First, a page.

Yes, I know that in wingshooting one focuses on the target. Wingshooting is not handgun shooting. And while I'm also not a GM at USPSA competition, I do have a few buckles won at that at our local club.
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Old March 28, 2018, 07:40 PM   #33
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Originally Posted by WVsig
Frank I think part of what you are posting that is lost in translation is that the press of the trigger in a real gunfight scenario is not that slow surprise "press". It is a controlled jerk. Rob Leatham "jerks" the trigger but in a controlled way......
No it's not. One way I know is the I've trained enough beginners to know that they can and do understand the surprise break and can put it into practice.

As far as slow, follow the link in my post 25 to the video of Jeff Cooper explaining the compressed surprise break.* What gets lost in translation are things like "slapping the trigger" or "controlled jerk."
________

*ETA: I just discovered to my chagrin that this video is no longer available on YouTube. I'll look for another source. In the meantime, this article by Jeff Campbell and this article by Jim Wilson might help clarify the concept.

Another way to describe the concept is that as one becomes adept at apply a smoothly increasing pressure to the trigger the time interval between the start of the press and the shot becomes vanishingly small to the point where the firing of the gun at the press of the trigger becomes indistinguishable from instantaneous. The press on the trigger remains smooth, but the rate at which the pressure on the trigger increases is extremely fast.

ETA2: If anyone is interested in Jeff Cooper explaining the compressed surprise break, please see this video beginning at 36:04.
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Old March 28, 2018, 07:59 PM   #34
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Originally Posted by Frank Ettin View Post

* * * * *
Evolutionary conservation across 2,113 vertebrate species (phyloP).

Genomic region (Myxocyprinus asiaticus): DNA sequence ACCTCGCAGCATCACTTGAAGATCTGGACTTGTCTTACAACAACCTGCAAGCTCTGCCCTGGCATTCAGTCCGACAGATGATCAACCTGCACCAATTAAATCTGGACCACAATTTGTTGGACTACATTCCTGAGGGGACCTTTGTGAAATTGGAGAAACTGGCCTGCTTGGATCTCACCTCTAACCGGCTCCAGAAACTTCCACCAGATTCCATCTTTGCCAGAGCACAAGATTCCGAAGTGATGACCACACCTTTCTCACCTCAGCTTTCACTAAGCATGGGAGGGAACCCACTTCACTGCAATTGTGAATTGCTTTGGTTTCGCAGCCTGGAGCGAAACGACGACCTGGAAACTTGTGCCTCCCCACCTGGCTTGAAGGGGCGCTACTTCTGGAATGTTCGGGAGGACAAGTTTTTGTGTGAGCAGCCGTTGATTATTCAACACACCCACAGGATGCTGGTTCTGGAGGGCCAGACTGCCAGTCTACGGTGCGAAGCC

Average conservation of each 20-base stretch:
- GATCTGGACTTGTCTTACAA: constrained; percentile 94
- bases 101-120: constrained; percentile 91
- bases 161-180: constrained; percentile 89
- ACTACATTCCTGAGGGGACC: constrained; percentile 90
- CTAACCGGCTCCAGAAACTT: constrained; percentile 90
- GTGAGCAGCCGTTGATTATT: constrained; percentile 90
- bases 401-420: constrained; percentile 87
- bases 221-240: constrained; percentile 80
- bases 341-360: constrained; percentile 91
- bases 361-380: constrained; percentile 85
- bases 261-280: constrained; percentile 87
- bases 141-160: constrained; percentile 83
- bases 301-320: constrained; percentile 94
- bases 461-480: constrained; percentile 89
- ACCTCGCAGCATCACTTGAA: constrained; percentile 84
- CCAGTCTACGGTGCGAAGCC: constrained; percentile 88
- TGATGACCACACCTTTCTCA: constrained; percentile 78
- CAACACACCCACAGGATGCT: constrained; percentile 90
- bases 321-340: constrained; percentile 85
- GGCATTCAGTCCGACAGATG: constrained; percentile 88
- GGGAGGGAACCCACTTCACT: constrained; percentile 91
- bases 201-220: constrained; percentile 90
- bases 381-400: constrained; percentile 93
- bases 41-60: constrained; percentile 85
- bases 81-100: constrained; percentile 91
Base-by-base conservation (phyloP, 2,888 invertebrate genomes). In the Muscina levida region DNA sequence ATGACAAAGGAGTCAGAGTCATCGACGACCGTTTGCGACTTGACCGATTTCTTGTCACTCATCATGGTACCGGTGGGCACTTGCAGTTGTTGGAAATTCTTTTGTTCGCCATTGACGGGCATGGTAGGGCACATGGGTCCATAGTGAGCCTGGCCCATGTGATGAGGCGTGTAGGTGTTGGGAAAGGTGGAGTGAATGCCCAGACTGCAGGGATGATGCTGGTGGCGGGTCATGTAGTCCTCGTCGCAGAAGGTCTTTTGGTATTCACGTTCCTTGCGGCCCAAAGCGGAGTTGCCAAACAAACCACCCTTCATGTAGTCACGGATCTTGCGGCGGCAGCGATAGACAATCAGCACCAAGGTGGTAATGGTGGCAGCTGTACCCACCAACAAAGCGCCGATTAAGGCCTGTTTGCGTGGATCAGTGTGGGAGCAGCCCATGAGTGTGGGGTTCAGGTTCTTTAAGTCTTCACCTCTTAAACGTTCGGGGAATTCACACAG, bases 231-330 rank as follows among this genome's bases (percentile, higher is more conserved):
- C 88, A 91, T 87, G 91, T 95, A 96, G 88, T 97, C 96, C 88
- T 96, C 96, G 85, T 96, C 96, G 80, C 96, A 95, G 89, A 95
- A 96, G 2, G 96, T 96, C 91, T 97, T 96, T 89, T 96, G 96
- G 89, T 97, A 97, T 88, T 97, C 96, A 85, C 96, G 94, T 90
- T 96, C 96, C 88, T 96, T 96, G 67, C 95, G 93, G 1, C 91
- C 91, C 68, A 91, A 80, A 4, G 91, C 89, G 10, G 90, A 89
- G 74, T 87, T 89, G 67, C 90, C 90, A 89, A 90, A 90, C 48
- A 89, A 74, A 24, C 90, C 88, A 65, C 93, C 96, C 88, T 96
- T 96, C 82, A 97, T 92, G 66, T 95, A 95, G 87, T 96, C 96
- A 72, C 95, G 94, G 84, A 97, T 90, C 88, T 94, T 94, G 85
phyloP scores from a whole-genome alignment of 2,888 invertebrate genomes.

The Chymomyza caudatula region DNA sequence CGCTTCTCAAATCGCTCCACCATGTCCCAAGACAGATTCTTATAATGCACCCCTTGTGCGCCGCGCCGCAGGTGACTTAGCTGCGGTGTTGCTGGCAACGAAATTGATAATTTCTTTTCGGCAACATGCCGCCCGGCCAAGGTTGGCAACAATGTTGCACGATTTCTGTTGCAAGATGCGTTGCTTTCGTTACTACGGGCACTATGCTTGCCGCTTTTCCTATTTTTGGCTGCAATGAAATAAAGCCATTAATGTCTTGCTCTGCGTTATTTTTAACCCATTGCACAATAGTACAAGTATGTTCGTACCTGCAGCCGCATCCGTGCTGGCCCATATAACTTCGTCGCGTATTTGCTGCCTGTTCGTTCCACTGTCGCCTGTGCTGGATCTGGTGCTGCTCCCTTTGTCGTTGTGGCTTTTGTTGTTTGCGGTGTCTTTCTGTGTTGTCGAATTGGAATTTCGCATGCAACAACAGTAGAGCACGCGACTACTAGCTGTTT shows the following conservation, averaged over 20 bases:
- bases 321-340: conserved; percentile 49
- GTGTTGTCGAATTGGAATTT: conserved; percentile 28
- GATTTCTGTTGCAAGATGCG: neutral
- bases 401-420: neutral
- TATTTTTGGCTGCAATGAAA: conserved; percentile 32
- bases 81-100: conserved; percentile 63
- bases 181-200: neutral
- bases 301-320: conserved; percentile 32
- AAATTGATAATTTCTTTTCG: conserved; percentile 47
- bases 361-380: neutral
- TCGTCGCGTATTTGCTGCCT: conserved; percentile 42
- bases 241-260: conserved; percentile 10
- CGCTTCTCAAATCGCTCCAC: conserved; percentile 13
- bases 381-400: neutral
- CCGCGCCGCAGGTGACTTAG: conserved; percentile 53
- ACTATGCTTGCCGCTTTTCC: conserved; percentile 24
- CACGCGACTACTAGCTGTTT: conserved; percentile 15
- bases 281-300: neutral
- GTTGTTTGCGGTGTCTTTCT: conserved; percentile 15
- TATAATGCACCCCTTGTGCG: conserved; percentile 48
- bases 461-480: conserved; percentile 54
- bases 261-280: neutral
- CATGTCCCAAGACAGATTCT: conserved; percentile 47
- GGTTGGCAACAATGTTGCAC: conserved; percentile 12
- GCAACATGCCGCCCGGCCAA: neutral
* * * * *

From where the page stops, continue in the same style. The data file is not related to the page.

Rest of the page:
No it's not. One way I know is the I've trained enough beginners to know that they can and do understand the surprise break and can put it into practice.

As far as slow, follow the link in my post 25 to the video of Jeff Cooper explaining the compressed surprise break. What gets lost in translation are things like "slapping the trigger" or "controlled jerk."
No you are living in the past. I respect Cooper and what he contributed but modern combat shooting has evolved.

https://www.youtube.com/watch?v=OhSQ...ODXOU&index=19

PS your link in post #25 is dead so your way of thinking is not the only thing that needs updating. LMAO
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Old March 28, 2018, 08:04 PM   #35
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Originally Posted by Frank Ettin View Post
Wingshooting is not handgun shooting. And while I'm also not a GM at USPSA competition, I do have a few buckles won at that at our local club.
And a lot of modern combat pistol shooting trainer will tell you that a lot of the stuff you learn to win matches will get you killed in the real world.

Matches do not = defensive combat shooting. That is a myth that needs to die. There is some over lap and both sides can learn from each other but a lot of the stuff that people use to game the "game" do not prepare you or translate to life and death shooting.
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Old March 28, 2018, 08:41 PM   #36
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Originally Posted by WVsig
No you are living in the past. I respect Cooper and what he contributed but modern combat shooting has evolved.

https://www.youtube.com/watch?v=OhSQ...ODXOU&index=19...